Pravin Salunke, Sushanta K. Sahoo, Mandeep S. Ghuman
  1. Department of Neurosurgery, PGIMER, Chandigarh, India
  2. Department of Radiodiagnosis, PGIMER, Chandigarh, India

Correspondence Address:
Pravin Salunke
Department of Radiodiagnosis, PGIMER, Chandigarh, India


Copyright: © 2014 Salunke P. This is an open-access article distributed under the terms of the Creative Commons Attribution License, which permits unrestricted use, distribution, and reproduction in any medium, provided the original author and source are credited.

How to cite this article: Salunke P, Sahoo SK, Ghuman MS. Bilateral inverted vertebral arteries (V3 segment) in a case of congenital atlantoaxial dislocation: Distinct entity or a lateral variant of persistent first intersegmental artery?. Surg Neurol Int 31-May-2014;5:82

How to cite this URL: Salunke P, Sahoo SK, Ghuman MS. Bilateral inverted vertebral arteries (V3 segment) in a case of congenital atlantoaxial dislocation: Distinct entity or a lateral variant of persistent first intersegmental artery?. Surg Neurol Int 31-May-2014;5:82. Available from:

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Background:Anomalous vertebral arteries (VAs), commonly involving the persistent first intersegmental artery (FIA), are often seen with congenital atlantoaxial dislocations (AAD). Here we describe an unusual variant consisting of bilateral VAs with normal loops but passing below the C1 (inverted VA) arch, distinctly different from the FIA.

Case Description:A 9-year-old boy presented with a spastic quadriparesis. Preoperative radiographic studies showed an irreducible AAD with an occipitalized CO-C1 and C2-3 fusion. Although both VAs exhibited proximal and distal loops like normal VA, the distal loops did not pass through the C1 transverse foramina and coursed inferior to the C1 arch instead. With this critical preoperative information, both VAs could be better safeguarded during dissection of the C1-2 facets.

Conclusion:In the case presented, although the course of the inverted VAs is similar, the norm, they coursed inferior to both C1 arches. Careful evaluation of the preoperative radiological studies allowed for careful dissection of the inverted VA (horizontal loop) while opening the C1-2 joint for subsequent alignment (e.g. reduction) and bony fusion. This information also facilitates safer insertion of lateral mass screws (e.g. choosing the appropriate C1 screw length to gain adequate bony purchase without compromising anomalous VA).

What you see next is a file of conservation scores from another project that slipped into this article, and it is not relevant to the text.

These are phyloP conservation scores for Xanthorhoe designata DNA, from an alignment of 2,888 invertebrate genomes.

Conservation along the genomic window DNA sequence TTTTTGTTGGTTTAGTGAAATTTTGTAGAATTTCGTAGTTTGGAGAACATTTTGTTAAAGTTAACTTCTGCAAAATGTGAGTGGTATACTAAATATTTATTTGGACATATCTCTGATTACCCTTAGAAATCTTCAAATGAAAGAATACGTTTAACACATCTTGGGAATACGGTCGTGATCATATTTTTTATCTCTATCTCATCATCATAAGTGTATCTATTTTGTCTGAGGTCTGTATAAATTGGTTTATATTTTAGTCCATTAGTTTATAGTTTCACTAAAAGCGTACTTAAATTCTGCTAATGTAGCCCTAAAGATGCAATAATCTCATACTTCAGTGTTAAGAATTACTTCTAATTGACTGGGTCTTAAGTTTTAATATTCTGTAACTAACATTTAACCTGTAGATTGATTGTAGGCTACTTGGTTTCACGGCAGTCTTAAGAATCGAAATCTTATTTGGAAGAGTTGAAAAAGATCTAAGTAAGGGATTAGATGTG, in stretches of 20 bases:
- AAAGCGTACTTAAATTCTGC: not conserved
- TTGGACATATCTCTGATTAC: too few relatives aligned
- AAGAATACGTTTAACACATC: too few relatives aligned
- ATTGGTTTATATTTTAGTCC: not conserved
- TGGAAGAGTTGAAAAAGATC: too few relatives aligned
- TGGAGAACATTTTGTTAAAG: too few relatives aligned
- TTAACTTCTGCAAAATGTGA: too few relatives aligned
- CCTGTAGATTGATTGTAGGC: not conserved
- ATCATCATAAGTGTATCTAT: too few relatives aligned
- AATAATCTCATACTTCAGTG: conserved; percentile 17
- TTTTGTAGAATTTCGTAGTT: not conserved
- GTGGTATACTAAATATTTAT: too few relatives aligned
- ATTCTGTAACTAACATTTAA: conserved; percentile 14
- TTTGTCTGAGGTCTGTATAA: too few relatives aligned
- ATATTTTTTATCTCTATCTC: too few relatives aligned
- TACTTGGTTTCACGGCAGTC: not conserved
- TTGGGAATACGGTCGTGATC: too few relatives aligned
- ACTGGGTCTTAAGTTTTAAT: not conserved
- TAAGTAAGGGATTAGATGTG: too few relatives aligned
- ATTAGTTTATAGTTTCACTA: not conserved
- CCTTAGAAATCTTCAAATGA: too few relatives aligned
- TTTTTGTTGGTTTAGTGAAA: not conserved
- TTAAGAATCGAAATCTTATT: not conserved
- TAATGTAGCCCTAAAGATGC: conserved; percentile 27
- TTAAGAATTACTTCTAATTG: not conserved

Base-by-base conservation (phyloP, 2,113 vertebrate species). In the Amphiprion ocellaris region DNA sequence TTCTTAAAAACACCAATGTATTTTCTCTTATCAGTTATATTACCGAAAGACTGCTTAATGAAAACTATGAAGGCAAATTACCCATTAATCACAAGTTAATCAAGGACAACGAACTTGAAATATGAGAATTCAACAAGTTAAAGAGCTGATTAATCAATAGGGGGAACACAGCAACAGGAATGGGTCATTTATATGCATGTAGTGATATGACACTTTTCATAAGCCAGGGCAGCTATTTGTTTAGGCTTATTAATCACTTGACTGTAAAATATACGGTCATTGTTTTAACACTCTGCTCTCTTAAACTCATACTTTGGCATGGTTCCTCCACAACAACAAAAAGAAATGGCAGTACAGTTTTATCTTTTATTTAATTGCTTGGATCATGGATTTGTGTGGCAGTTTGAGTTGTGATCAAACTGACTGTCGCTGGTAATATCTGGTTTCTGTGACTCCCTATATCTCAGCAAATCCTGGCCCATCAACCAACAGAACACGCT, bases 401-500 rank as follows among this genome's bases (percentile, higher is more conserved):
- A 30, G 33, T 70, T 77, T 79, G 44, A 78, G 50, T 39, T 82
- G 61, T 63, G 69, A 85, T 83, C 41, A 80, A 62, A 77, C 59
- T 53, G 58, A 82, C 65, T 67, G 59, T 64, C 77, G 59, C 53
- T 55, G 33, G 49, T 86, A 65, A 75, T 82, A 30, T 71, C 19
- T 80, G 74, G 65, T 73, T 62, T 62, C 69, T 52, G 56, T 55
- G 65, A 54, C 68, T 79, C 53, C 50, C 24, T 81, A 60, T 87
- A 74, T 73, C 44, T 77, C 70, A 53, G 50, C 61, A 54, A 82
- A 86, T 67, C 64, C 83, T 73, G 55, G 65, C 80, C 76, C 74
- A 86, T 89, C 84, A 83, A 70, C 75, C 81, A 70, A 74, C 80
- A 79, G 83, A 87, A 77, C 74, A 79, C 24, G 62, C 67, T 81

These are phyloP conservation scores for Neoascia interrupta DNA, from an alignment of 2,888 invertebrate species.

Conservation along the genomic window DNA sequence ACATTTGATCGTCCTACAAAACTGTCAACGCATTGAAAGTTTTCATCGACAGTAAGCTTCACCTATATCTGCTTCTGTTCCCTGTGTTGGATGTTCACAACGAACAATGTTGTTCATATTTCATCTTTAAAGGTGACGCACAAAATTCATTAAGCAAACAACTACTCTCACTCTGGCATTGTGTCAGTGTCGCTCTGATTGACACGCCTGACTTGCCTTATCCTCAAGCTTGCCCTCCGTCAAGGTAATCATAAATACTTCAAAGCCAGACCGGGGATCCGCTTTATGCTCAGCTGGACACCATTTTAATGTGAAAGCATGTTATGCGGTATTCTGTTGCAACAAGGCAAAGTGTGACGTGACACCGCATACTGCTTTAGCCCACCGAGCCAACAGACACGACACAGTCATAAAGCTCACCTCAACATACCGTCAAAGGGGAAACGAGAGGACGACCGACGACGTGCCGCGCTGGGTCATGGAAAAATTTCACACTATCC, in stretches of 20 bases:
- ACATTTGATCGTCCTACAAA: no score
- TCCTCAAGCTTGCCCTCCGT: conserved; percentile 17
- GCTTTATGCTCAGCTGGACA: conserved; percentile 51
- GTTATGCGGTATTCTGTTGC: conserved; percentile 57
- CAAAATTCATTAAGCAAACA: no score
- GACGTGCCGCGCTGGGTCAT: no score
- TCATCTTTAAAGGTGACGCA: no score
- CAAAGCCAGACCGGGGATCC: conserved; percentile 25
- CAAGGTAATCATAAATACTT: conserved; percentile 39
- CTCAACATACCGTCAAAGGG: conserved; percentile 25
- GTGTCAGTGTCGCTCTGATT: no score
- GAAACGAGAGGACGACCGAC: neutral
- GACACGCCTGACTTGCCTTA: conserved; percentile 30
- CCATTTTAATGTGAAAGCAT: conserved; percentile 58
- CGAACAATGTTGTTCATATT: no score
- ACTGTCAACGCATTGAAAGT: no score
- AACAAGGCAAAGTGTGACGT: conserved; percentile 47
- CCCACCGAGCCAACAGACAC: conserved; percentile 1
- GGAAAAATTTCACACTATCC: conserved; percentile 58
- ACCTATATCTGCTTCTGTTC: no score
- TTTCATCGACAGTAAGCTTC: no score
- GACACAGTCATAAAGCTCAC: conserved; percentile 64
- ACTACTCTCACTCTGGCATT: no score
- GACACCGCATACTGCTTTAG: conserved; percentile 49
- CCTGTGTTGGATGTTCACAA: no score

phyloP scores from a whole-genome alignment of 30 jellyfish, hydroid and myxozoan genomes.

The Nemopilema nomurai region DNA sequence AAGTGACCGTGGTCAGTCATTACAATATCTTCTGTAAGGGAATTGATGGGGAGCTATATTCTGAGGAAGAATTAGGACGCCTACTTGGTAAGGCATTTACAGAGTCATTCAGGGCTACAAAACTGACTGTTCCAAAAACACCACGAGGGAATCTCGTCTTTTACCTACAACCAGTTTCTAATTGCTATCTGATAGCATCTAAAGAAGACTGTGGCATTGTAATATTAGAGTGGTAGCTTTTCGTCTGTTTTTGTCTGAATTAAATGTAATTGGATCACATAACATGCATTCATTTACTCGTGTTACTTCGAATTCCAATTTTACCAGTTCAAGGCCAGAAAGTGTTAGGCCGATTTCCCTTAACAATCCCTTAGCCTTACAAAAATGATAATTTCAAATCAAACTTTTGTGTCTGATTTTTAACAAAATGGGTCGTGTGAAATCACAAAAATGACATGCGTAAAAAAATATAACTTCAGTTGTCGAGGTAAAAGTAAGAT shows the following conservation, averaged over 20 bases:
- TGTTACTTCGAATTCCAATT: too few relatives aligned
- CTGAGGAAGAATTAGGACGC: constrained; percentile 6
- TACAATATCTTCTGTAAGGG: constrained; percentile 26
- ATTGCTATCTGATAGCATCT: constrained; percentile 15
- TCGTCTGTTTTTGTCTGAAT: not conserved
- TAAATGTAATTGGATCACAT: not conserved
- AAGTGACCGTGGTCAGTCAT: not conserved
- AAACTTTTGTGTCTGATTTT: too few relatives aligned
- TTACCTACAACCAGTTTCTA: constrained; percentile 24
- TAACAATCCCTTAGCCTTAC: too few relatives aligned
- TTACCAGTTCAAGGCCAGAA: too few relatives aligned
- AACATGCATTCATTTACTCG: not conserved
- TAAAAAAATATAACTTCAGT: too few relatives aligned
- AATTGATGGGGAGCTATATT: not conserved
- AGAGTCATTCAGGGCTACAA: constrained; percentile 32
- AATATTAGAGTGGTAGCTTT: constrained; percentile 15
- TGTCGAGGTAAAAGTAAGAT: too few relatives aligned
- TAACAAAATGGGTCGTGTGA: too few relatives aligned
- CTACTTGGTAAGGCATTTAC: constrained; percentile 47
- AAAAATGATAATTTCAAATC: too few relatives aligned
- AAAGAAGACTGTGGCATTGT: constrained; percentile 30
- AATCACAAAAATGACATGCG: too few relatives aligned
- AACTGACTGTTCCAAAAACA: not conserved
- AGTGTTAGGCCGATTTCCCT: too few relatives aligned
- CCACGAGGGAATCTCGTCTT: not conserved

Keywords: Bilateral, injury prevention, operative steps, persistent first intersegmental artery, vertebral artery anomaly


A major anomaly of the vertebral artery (VA), involving the persistent first intersegmental artery (FIA), is often encountered with congenital atlantoaxial dislocations (AAD).[ 3 4 6 9 ] Here we present an unusual anomaly involving both VA wherein the proximal and distal loops were normal, but coursed inferior to the C1 (inverted VA) arch.


A 9-year-old boy presented with a progressive spastic quadriparesis following trivial trauma. X-ray studies showed an occipitalized CO-C1 and congential C2-3 fusion; both contributed to an irreducible AAD resulting in cervico-medullary junction compression. Of interest, the C1 sagittal inferior facet angles measured 138°.[ 7 ] The computed tomography (CT) angiogram clearly defined the anomalous course of the V3 segments of both VA; the VA exited from the C2 transverse foramen, took a lateral course toward the C1 transverse foramen, but instead of traversing the C1 foramen, turned inferiorly and coursed medially beneath the C1 posterior arch before piercing the dura [ Figure 1 ]. Therefore, both VA lay posterior to the inferior facet of C1 (3D CT; Figure 1 ).

Figure 1

Preoperative images – Top row: X-ray and MRI of CVJ showing AAD. Adjacent to it is axial CT angio image showing C1 transverse foramina without vertebral artery (yellow arrows). VAs are seen medially (red arrows). Middle row: 2D CT angio images in parasagittal and coronal plane passing through C1-C2 joint showing acute C1 inferior sagittal facetal angle (yellow arrow) and bilateral inverted VA (red arrows). Bottom row: 3D CT angio showing bilateral inverted VA (red arrows) in relation to C1-C2 facet joint. The course of VA is akin to normal except that it passes inferior to transverse foramina and C1 facet


Surgical decompression/fusion